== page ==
Fathers’ rights activists – both men and women – picketed my lectures, threatened lawsuits, and shouted at me on television. “Admit it. Ex-wives destroy men economically. They deprive fathers of visitation and brainwash the children against them. Fathers should have rights to alimony and child support. Joint custody should be mandatory. We’ve already convinced legislators, lawyers, judges, and social workers, psychiatrists and journalist to see it our way.” (1987)

Unfortunately, the campaigns from the father’s supremacy groups over the past decades have not been effectively counter-attacked by the women’s rights, or domestic violence groups. The lack of any resistance by interest groups, has left an “open door policy” to greed, corruption, negligence, misconduct, stupidity…The list of grievance is long and wide.

As Susan Faludi explains in Backlash, “The backlash is not a conspiracy, with a council dispatching agents from some central control room, nor are the people who serve its ends often aware of their role; some even consider themselves feminists. For the most part, its workings are encoded and internalized, diffuse and chameleonic… Although the backlash is not an organized movement, that doesn’t make it any less destructive. In fact, the lack of orchestration, the absence of a single string-puller, only makes it harder to see – and perhaps more effective. A backlash against women’s rights succeeds to the degree that it appears not to be political, that it appears not to be a struggle at all.”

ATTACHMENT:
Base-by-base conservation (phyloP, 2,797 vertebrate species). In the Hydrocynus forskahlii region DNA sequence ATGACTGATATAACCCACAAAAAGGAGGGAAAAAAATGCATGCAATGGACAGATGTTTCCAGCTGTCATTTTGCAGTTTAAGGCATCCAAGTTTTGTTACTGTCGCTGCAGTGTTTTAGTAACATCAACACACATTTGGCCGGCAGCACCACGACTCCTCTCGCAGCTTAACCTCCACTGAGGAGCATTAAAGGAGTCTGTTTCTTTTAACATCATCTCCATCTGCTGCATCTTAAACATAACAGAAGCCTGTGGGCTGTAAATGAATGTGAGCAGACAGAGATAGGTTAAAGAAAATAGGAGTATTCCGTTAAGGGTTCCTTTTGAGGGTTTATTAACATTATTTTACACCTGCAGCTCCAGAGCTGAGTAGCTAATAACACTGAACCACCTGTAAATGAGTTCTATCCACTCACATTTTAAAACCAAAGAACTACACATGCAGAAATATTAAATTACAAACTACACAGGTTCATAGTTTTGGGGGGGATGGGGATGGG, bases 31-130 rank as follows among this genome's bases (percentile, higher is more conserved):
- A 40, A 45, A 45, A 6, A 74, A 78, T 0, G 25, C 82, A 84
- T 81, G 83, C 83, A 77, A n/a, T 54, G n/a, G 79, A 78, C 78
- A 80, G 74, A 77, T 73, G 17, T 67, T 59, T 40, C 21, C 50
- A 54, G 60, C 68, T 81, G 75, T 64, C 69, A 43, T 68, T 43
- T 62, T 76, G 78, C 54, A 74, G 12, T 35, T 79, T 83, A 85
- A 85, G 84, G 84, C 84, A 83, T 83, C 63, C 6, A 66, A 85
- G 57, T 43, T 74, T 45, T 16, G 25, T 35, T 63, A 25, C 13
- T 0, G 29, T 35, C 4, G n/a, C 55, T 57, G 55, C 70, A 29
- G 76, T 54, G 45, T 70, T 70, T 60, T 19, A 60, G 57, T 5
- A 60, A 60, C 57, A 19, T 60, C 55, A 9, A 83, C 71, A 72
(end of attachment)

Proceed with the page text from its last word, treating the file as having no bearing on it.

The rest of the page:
While governments are continually denying any responsibility for the discrimination against women in their courts, or the damage and havoc it is creating, Rebecca Cook in Gender-stereotyping explains the State’s obligation to end gender-stereotyping in its courts. “State Parties are as responsible under international law for human rights violations committed by their courts as for the misconduct of other branches of government. Judges are obligated to implement international human rights law, even when they enjoy personal immunity from liability within certain national legal systems. Court decisions can be a means of perpetuating gender stereotyping. Such decisions not only deny the rights of the individual woman who is before the court, but also degrade similarly situated women by perpetuating wrongful gender stereotypes of the subgroup of women to which they belong. Stereotypes of this nature this create individual and collective harm and defeat the judicial commitment to justice.”

So, the legal profession, even if under its own volition fails to argue for and implement gender-equality laws in the courts, the State has an obligation to assure that they take ‘positive action’ in reversing gender-stereotyping and discrimination in the courts. The most direct and effective way of doing this is by thoroughly investigating allegations of misconduct, and strictly sanctioning any action, or omission of actions, that results in discrimination against women.

Bar and Judge associations have an important role in assuring that States fulfill their international obligations. And, it is high time that they fulfill that role, and be held accountable when they fail to do so.